Digital Illiteracy Hinders India Internet Adoption

The modest efforts of India's operators to educate consumers about the benefits of Internet services may ultimately benefit 4G players.

Gagandeep Kaur, Contributing Editor

May 8, 2015

4 Min Read
Digital Illiteracy Hinders India Internet Adoption

Digital illiteracy has emerged as a key obstacle to the adoption of mobile broadband in India, according to a recently released report from Sweden's Ericsson.

A headline finding of "The Changing Mobile Broadband Landscape" is that nearly 48% of consumers believe there is no difference between 2G and 3G in terms of connection speed. Moreover, around 30% of consumers do not know how to use smartphones and digital services, while 53% reckon mobile broadband will not add any value to their lives.

These findings follow the publication of a recent Mckinsey Report (part of the "Digital Inclusion Report 2014" released by the GSMA) revealing that nearly 69% of Indian consumers indicated lack of awareness was their main reason for not using Internet services.

These statistics suggest Indian service providers are doing a poor job of educating consumers about the benefits of mobile broadband.

Emerging Internet services are a very different ballgame from plain old voice, which can be used with little education and training. The high levels of illiteracy in India appear to be compounding the challenge for the country's operators.

Nevertheless, some service providers have recently started making an effort to address this problem. Vodafone India , for example, has been opening up mini stores in rural areas. Also known as Laal Dukaan (Red Shops), these are usually managed by a resident of the area and have become important touch points for subscribers to learn more about mobile broadband.

Idea Cellular Ltd. is another operator that has been active on the educational front. Its Har Mobile Par Internet (Internet on every mobile) initiative, launched last year, provides step-by-step digital literacy lessons using interactive voice response (IVR) technology. The IVR lessons cover basic topics like how to open Gmail and Facebook accounts.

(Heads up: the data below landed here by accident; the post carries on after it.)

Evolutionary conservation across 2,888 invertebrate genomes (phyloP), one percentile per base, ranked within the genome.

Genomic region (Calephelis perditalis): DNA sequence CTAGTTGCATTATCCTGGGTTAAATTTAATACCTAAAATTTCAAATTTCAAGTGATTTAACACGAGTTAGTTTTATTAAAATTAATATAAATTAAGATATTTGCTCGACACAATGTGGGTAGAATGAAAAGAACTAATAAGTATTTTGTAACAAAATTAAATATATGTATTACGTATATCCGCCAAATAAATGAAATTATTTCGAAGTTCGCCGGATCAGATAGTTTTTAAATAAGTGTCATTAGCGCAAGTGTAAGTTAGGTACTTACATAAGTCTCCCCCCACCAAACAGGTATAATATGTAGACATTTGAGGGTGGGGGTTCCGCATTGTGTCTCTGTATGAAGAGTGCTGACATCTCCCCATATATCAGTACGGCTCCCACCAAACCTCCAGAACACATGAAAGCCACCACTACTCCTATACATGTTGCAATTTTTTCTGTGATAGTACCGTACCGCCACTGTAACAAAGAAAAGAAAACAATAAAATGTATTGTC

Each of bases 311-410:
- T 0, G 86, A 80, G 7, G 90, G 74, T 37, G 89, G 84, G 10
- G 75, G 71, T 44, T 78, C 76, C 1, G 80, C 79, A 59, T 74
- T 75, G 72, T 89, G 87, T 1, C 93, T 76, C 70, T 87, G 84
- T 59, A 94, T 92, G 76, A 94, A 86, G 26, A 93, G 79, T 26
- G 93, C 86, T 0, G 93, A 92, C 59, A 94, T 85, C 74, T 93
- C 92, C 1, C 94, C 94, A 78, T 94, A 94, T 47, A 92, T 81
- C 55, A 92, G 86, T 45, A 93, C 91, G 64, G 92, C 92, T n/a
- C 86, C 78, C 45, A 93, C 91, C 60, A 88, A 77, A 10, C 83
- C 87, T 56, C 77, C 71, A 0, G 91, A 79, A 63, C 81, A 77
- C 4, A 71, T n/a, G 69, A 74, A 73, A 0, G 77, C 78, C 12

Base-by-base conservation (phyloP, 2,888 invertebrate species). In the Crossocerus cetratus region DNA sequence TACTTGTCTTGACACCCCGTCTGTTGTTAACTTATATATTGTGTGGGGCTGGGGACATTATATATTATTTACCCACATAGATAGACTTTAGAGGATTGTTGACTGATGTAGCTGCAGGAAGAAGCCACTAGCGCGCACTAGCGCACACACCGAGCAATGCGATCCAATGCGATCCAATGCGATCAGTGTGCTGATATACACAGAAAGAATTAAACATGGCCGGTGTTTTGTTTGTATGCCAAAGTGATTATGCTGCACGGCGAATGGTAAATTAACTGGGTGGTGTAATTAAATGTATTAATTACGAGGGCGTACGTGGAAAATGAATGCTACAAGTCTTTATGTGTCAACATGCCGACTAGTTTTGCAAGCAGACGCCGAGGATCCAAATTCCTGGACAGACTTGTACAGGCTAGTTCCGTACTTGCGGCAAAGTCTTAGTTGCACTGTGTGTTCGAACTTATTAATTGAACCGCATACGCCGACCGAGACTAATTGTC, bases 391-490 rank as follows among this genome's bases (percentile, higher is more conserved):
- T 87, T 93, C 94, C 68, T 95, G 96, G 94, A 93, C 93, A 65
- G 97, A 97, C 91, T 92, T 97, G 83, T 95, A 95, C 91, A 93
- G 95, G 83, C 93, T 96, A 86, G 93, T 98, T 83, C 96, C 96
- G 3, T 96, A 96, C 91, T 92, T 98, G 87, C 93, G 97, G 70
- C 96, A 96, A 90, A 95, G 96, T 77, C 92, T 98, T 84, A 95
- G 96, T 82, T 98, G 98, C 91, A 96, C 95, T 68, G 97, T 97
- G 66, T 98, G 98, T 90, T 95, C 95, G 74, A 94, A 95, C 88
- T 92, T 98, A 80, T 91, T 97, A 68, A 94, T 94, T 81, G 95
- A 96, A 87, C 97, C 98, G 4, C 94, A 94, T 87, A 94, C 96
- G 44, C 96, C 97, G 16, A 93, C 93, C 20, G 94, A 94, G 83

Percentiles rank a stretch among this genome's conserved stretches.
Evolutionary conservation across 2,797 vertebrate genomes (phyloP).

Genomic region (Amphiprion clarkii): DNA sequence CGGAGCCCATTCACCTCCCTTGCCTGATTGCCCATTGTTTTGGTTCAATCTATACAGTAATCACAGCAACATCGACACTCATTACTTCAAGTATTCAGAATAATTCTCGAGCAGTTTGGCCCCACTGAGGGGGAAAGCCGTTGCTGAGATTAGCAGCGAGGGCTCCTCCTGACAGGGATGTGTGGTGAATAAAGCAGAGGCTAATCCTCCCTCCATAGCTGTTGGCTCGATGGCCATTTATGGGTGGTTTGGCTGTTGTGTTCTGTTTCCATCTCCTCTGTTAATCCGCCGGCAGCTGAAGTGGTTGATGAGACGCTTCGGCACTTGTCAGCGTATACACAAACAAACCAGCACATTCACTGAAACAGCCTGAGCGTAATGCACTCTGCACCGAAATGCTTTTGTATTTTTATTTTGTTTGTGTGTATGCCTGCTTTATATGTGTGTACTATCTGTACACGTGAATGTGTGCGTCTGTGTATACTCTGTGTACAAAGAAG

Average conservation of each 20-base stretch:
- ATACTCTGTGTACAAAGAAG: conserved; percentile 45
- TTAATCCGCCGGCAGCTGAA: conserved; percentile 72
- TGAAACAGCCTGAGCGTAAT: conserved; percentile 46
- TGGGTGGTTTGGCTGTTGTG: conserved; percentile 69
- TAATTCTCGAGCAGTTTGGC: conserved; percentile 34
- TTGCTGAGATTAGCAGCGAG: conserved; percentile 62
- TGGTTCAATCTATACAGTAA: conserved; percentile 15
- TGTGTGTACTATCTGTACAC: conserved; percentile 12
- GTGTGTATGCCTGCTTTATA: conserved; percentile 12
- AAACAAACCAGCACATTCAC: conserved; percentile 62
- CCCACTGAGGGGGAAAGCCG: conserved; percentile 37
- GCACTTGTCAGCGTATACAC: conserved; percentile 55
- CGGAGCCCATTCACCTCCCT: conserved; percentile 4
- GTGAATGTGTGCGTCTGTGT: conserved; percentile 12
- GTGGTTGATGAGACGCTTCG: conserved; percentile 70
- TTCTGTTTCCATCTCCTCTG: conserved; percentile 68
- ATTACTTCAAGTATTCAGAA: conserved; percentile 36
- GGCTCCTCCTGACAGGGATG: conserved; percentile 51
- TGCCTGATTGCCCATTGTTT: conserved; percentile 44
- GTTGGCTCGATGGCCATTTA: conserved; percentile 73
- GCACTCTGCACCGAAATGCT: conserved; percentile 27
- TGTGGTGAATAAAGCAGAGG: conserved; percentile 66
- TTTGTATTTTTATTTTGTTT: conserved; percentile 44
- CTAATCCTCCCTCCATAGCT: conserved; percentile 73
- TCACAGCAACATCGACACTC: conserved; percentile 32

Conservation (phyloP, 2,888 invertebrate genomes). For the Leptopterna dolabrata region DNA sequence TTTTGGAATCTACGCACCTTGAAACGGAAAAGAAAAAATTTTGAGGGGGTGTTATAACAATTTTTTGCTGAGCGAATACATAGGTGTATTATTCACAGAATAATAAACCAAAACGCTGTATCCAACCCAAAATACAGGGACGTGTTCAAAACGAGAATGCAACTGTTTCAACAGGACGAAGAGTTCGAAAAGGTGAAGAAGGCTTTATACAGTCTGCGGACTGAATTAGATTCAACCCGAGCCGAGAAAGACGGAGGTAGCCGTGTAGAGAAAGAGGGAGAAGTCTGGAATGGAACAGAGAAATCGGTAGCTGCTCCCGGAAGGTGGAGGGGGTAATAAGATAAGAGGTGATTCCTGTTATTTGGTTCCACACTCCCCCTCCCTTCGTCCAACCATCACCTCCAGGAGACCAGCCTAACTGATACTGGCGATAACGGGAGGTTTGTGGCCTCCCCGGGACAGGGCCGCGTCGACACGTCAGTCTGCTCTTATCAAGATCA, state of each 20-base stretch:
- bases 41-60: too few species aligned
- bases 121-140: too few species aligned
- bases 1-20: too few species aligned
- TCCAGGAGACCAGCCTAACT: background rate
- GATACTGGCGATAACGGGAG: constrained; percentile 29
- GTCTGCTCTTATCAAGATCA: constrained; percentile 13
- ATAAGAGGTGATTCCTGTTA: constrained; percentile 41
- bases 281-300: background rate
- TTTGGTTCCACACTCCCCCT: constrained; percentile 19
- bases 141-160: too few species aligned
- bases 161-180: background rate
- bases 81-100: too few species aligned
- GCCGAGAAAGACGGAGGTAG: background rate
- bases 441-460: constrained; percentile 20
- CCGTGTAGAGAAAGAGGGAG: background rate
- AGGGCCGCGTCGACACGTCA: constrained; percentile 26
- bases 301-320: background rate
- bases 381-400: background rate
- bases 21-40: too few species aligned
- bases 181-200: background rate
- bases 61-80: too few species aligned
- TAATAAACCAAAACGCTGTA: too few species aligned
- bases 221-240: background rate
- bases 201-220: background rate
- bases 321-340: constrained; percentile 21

"There has [sic] been approximately 500 tutorial activations per day since the launch of the IVR tutorial, making a clear business case for Idea to continue providing the tutorials," said Idea in the GSMA's Digital Inclusion Report.

As of December 2014, Idea had 12.9 million 3G subscribers but a total of 28.5 million who were using a 3G-enabled device, suggesting that lack of education may be affecting its bottom line.

Uninor , a smaller player, does not own a 3G network but has been making efforts to educate consumers in rural areas about mobile and Internet services. So far, it has launched 200 Grahak Shiksha Kendras (Customer Education Centers) that allow subscribers to learn more about these various technologies.

Another Uninor initiative, called Project Prayaas, led to a 12% increase in the number of customers using Internet services on their handsets. The operator now plans to extend the project to more than 400 semi-urban and rural locations in Uttar Pradesh (West) in 2015. Customers will be shown how mobile Internet services can help to improve their quality of life.

Next page: The Dawn of 4G

The Dawn of 4G
Training and educational initiatives would probably have made little difference in the early days of 3G, when network coverage was patchy, even in metropolitan areas. High tariffs also remained a barrier to adoption at the time.

But India is now gearing up for the rollout of 4G technology, with new entrant Reliance Jio recently announcing it will launch 4G services in 900 towns later this year. While Bharti Airtel Ltd. (Mumbai: BHARTIARTL) has already launched 4G services in a few circles (service areas), the response among consumers has been lukewarm due to the problems of digital illiteracy and lack of awareness.

Want to know more about 4G LTE? Check out our dedicated 4G LTE content channel here on Light Reading.

Even so, 4G may ultimately be the beneficiary of efforts to educate consumers about the advantages of mobile broadband technology. As interest in 3G services picks up, consumers are likely to be drawn to a higher-speed offering that will ultimately prove far more pervasive.

With Reliance Jio waiting in the wings, India's mainstream operators may have to move quickly to hold on to their subscribers.

— Gagandeep Kaur, contributing editor, special to Light Reading

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About the Author(s)

Gagandeep Kaur

Contributing Editor

With more than a decade of experience, Gagandeep Kaur Sodhi has worked for the most prominent Indian communications industry publications including Dataquest, Business Standard, The Times of India, and Voice&Data, as well as for Light Reading. Delhi-based Kaur, who has knowledge of and covers a broad range of telecom industry developments, regularly interacts with the senior management of companies in India's telecom sector and has been directly responsible for delegate and speaker acquisition for prominent events such as Mobile Broadband Summit, 4G World India, and Next Generation Packet Transport Network.

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